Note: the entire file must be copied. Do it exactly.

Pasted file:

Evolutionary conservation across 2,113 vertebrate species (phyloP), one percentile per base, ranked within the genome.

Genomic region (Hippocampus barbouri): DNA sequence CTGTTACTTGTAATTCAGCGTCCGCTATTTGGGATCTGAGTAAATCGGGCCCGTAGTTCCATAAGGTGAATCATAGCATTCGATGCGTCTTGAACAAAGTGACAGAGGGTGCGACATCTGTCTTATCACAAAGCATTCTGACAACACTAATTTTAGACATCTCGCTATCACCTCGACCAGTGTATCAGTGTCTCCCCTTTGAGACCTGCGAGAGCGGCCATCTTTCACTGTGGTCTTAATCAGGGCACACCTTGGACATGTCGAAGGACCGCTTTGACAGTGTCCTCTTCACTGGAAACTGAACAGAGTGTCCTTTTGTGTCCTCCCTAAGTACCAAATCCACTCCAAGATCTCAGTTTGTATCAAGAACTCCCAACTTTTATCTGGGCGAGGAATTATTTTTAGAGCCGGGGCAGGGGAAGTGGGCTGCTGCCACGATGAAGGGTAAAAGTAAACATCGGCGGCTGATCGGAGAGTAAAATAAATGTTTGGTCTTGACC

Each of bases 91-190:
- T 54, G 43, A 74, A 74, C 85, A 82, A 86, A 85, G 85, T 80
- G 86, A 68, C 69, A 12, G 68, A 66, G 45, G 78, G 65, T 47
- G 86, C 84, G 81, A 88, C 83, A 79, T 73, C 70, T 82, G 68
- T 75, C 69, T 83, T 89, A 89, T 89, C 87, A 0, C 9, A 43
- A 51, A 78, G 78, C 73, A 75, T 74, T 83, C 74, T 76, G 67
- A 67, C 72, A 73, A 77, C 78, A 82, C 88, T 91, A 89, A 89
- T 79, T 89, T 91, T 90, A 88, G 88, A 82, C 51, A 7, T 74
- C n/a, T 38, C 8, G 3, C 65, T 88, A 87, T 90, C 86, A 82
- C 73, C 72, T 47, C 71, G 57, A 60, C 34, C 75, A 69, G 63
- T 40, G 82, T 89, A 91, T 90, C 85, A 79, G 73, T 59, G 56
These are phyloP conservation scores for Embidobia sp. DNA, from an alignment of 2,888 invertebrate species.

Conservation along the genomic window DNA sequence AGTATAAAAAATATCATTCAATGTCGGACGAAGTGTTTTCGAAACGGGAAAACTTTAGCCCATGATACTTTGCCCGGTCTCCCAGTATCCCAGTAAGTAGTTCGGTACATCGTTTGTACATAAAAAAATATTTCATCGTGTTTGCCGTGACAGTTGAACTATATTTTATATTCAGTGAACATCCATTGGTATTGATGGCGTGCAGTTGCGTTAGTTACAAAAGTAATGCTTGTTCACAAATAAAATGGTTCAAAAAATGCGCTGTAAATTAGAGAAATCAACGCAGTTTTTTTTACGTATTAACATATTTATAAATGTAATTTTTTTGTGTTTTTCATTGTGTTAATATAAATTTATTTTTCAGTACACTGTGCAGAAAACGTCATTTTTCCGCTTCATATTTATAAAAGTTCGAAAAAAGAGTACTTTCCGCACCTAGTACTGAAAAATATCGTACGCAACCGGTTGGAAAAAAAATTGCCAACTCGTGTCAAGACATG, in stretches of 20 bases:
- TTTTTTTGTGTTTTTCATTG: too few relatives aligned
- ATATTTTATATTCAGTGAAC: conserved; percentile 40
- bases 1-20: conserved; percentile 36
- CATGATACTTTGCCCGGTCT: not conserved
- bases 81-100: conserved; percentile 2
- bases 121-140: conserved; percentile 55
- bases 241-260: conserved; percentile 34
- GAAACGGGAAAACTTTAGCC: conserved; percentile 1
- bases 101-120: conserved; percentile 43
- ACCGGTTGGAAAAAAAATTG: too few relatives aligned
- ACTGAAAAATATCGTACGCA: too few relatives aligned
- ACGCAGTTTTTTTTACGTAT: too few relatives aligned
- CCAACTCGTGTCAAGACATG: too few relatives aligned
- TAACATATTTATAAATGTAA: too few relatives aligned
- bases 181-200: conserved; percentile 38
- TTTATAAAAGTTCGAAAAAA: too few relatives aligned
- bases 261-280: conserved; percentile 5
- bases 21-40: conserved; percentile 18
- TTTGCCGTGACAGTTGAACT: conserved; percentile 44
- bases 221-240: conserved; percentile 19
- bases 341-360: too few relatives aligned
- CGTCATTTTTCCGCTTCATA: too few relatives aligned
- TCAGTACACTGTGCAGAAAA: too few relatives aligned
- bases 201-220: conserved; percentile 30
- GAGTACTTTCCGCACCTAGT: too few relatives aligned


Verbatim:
Evolutionary conservation across 2,113 vertebrate species (phyloP), one percentile per base, ranked within the genome.

Genomic region (Hippocampus barbouri): DNA sequence CTGTTACTTGTAATTCAGCGTCCGCTATTTGGGATCTGAGTAAATCGGGCCCGTAGTTCCATAAGGTGAATCATAGCATTCGATGCGTCTTGAACAAAGTGACAGAGGGTGCGACATCTGTCTTATCACAAAGCATTCTGACAACACTAATTTTAGACATCTCGCTATCACCTCGACCAGTGTATCAGTGTCTCCCCTTTGAGACCTGCGAGAGCGGCCATCTTTCACTGTGGTCTTAATCAGGGCACACCTTGGACATGTCGAAGGACCGCTTTGACAGTGTCCTCTTCACTGGAAACTGAACAGAGTGTCCTTTTGTGTCCTCCCTAAGTACCAAATCCACTCCAAGATCTCAGTTTGTATCAAGAACTCCCAACTTTTATCTGGGCGAGGAATTATTTTTAGAGCCGGGGCAGGGGAAGTGGGCTGCTGCCACGATGAAGGGTAAAAGTAAACATCGGCGGCTGATCGGAGAGTAAAATAAATGTTTGGTCTTGACC

Each of bases 91-190:
- T 54, G 43, A 74, A 74, C 85, A 82, A 86, A 85, G 85, T 80
- G 86, A 68, C 69, A 12, G 68, A 66, G 45, G 78, G 65, T 47
- G 86, C 84, G 81, A 88, C 83, A 79, T 73, C 70, T 82, G 68
- T 75, C 69, T 83, T 89, A 89, T 89, C 87, A 0, C 9, A 43
- A 51, A 78, G 78, C 73, A 75, T 74, T 83, C 74, T 76, G 67
- A 67, C 72, A 73, A 77, C 78, A 82, C 88, T 91, A 89, A 89
- T 79, T 89, T 91, T 90, A 88, G 88, A 82, C 51, A 7, T 74
- C n/a, T 38, C 8, G 3, C 65, T 88, A 87, T 90, C 86, A 82
- C 73, C 72, T 47, C 71, G 57, A 60, C 34, C 75, A 69, G 63
- T 40, G 82, T 89, A 91, T 90, C 85, A 79, G 73, T 59, G 56
These are phyloP conservation scores for Embidobia sp. DNA, from an alignment of 2,888 invertebrate species.

Conservation along the genomic window DNA sequence AGTATAAAAAATATCATTCAATGTCGGACGAAGTGTTTTCGAAACGGGAAAACTTTAGCCCATGATACTTTGCCCGGTCTCCCAGTATCCCAGTAAGTAGTTCGGTACATCGTTTGTACATAAAAAAATATTTCATCGTGTTTGCCGTGACAGTTGAACTATATTTTATATTCAGTGAACATCCATTGGTATTGATGGCGTGCAGTTGCGTTAGTTACAAAAGTAATGCTTGTTCACAAATAAAATGGTTCAAAAAATGCGCTGTAAATTAGAGAAATCAACGCAGTTTTTTTTACGTATTAACATATTTATAAATGTAATTTTTTTGTGTTTTTCATTGTGTTAATATAAATTTATTTTTCAGTACACTGTGCAGAAAACGTCATTTTTCCGCTTCATATTTATAAAAGTTCGAAAAAAGAGTACTTTCCGCACCTAGTACTGAAAAATATCGTACGCAACCGGTTGGAAAAAAAATTGCCAACTCGTGTCAAGACATG, in stretches of 20 bases:
- TTTTTTTGTGTTTTTCATTG: too few relatives aligned
- ATATTTTATATTCAGTGAAC: conserved; percentile 40
- bases 1-20: conserved; percentile 36
- CATGATACTTTGCCCGGTCT: not conserved
- bases 81-100: conserved; percentile 2
- bases 121-140: conserved; percentile 55
- bases 241-260: conserved; percentile 34
- GAAACGGGAAAACTTTAGCC: conserved; percentile 1
- bases 101-120: conserved; percentile 43
- ACCGGTTGGAAAAAAAATTG: too few relatives aligned
- ACTGAAAAATATCGTACGCA: too few relatives aligned
- ACGCAGTTTTTTTTACGTAT: too few relatives aligned
- CCAACTCGTGTCAAGACATG: too few relatives aligned
- TAACATATTTATAAATGTAA: too few relatives aligned
- bases 181-200: conserved; percentile 38
- TTTATAAAAGTTCGAAAAAA: too few relatives aligned
- bases 261-280: conserved; percentile 5
- bases 21-40: conserved; percentile 18
- TTTGCCGTGACAGTTGAACT: conserved; percentile 44
- bases 221-240: conserved; percentile 19
- bases 341-360: too few relatives aligned
- CGTCATTTTTCCGCTTCATA: too few relatives aligned
- TCAGTACACTGTGCAGAAAA: too few relatives aligned
- bases 201-220: conserved; percentile 30
- GAGTACTTTCCGCACCTAGT: too few relatives aligned